Of Freud, Jung and the Law

The perspective that the law and religious precepts arise solely from and primarily serve the interests of those in power (e.g., the government or church) is very much in line with Sigmund Freud’s conception of the personality. To clarify, let’s examine his division of the personality into three structural parts: the ego, the superego, and the id.

The id is the reservoir of the primal animal instincts and urges. It is oriented towards pleasure, according to Freud, and seeks immediate satisfaction of its desires for food, sexual gratification, power etc. But, in order for humans to exist fairly cooperatively in a community, the id must be checked, regulated and restrained. Enter the superego.

The superego is our social conscience. It is the law-giver and rule-maker of the personality. It is the part of the personality that seeks acceptance and cooperation within a community since without this cooperation and acceptance the individual might be rejected, shunned, banished or killed.

The ego is our conscious mind and identity. It is also the executive branch of the personality.  Its job is to mediate between the demands of the superego and the id. It works to accommodate the demands of both as much as possible. It is the mediator, decider and enactor of the various compromises it comes up with.

Freud’s viewpoint is backwards looking. Morals are grounded in the history of evolution—what has worked or not worked for society or a species in the past.

Conceptualizing the personality in this way one easily arrives at the conclusion that human beings are primarily animals, or a collection of instinctual drives and hungers directed towards pleasure and the survival of the species. Law, religion and other social mores are essentially artificial, man-made structures built to keep individual impulses under control. Each individual stands as an ego sandwiched between their own instinctual impulses and the ever-evolving rules and morals developed and imposed by the culture or society they grew up in. It flows from this perspective that people obey laws and rein in their impulses only, or primarily, because of the threat of external punishment or social disapproval.

Carl Jung in no way turned a blind eye to the dark side of human nature—humankind’s capacity for self-destructive acts, cruelty, carnage and egocentric power drives. He recognized the need for laws and social mores, however he also recognized a deeper background force within the psyche and within nature at large which seeks wholeness and healing of the personality. Just as there is an inherent wisdom manifest in the body which guides its growth and healing, so there is a corresponding guidance system within the psyche as a whole. Jung called this psychic center and organizing principle the Self.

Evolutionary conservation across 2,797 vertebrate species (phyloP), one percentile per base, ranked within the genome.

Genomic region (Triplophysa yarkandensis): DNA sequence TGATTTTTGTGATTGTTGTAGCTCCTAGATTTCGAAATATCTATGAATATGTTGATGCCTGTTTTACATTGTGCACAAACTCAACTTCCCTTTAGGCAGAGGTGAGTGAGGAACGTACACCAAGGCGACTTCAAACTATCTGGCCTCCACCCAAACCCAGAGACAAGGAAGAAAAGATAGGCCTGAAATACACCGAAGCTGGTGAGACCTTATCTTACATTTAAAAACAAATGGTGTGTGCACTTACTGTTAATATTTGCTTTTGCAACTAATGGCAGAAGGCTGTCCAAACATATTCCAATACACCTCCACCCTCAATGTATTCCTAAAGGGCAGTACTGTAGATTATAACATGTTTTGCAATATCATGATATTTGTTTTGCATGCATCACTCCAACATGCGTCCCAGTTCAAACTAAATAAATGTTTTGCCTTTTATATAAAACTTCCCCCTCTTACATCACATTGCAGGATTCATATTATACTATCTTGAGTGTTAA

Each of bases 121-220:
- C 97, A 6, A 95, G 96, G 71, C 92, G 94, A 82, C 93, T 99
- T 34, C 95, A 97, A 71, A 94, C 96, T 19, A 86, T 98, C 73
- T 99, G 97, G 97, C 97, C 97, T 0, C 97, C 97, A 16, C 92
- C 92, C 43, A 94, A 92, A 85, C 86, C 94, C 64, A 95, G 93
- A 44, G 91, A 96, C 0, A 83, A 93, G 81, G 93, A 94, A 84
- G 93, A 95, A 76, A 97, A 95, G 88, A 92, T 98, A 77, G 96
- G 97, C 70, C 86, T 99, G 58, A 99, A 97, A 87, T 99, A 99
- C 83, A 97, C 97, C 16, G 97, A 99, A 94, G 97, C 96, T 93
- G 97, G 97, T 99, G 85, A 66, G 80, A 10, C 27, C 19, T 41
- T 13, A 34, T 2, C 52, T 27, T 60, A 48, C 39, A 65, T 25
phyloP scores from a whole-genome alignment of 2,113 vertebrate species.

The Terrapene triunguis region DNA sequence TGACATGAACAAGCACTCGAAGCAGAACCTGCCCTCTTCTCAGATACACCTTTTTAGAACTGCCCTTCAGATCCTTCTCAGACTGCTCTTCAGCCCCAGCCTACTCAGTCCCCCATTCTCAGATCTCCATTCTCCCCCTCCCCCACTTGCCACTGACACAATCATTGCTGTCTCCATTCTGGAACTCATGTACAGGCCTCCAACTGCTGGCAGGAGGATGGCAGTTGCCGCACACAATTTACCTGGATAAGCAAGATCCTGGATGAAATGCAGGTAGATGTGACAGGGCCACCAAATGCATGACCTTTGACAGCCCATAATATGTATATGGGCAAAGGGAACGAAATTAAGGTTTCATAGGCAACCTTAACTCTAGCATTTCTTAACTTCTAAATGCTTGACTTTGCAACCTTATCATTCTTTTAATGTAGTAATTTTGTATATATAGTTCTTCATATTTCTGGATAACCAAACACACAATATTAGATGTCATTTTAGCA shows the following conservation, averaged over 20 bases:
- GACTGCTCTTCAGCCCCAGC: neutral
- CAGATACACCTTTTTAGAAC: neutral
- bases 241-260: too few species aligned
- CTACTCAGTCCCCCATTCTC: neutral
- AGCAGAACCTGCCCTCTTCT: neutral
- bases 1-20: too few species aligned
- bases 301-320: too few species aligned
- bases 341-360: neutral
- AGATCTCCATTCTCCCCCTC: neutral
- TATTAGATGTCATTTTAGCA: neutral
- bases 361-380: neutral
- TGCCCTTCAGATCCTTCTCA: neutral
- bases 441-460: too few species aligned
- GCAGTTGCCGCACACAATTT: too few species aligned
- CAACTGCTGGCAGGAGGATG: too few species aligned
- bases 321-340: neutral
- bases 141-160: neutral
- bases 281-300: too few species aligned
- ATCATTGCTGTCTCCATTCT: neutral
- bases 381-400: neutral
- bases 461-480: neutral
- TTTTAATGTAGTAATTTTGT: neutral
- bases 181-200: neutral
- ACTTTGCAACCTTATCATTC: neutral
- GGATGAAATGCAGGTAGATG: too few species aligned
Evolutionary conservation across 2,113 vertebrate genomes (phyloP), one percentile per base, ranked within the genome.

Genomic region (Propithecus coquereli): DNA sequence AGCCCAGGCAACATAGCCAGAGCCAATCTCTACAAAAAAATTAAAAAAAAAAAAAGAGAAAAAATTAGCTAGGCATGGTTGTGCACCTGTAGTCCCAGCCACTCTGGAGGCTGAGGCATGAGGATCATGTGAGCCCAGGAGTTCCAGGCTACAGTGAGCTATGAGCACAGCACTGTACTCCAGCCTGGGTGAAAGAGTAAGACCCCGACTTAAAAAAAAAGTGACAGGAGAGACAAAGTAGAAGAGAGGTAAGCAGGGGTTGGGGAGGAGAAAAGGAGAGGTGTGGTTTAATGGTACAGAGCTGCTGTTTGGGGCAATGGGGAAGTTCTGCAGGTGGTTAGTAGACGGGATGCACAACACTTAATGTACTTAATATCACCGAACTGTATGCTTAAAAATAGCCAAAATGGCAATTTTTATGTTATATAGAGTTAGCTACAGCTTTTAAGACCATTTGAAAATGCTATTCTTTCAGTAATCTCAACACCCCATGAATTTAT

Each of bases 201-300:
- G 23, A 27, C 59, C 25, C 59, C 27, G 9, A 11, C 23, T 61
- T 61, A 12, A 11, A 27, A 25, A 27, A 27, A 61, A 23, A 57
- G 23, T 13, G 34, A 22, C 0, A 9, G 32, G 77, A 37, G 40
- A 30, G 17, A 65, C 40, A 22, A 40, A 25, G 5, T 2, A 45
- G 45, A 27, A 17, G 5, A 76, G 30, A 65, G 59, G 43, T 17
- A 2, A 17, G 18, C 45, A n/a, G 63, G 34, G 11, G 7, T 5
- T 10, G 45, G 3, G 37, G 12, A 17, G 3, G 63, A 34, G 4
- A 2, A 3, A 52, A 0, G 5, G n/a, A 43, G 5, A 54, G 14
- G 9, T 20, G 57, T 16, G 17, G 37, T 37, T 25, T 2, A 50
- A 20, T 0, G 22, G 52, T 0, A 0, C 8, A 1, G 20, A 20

Dreams are one channel through which the Self guides an individual to greater psychological and spiritual wholeness, or completion. Dreams provide guidance and correction to the decisions we make or the attitudes we hold. And when we are not getting the message or making the intended changes, they repeat themselves. Alternatively, the psyche may find another way to get the message across, such as through synchronicities, physical and psychological symptoms, or other life events. Thus, it appears that there is a moral code that arises organically from within rather than imposed solely from without. In fact, your inner moral compass may direct you to an action that goes against the moral zeitgeist.

From the perspective of Jungian psychology, psychological development of the human species favors the development of just governments and laws because a certain level of structure within a society serves the creative and healing energies within each individual and the universe itself. The soul does not serve the law; rather, it is the law which is meant to serve the soul. Of course, if we follow this reasoning to its logical end, we arrive at the disconcerting conclusion that sometimes even lawyers and politicians can be instruments of God.

Copyright © Andy Drymalski, Ed.D.
Excerpts may be used provided full and clear credit is given author with link to original article.

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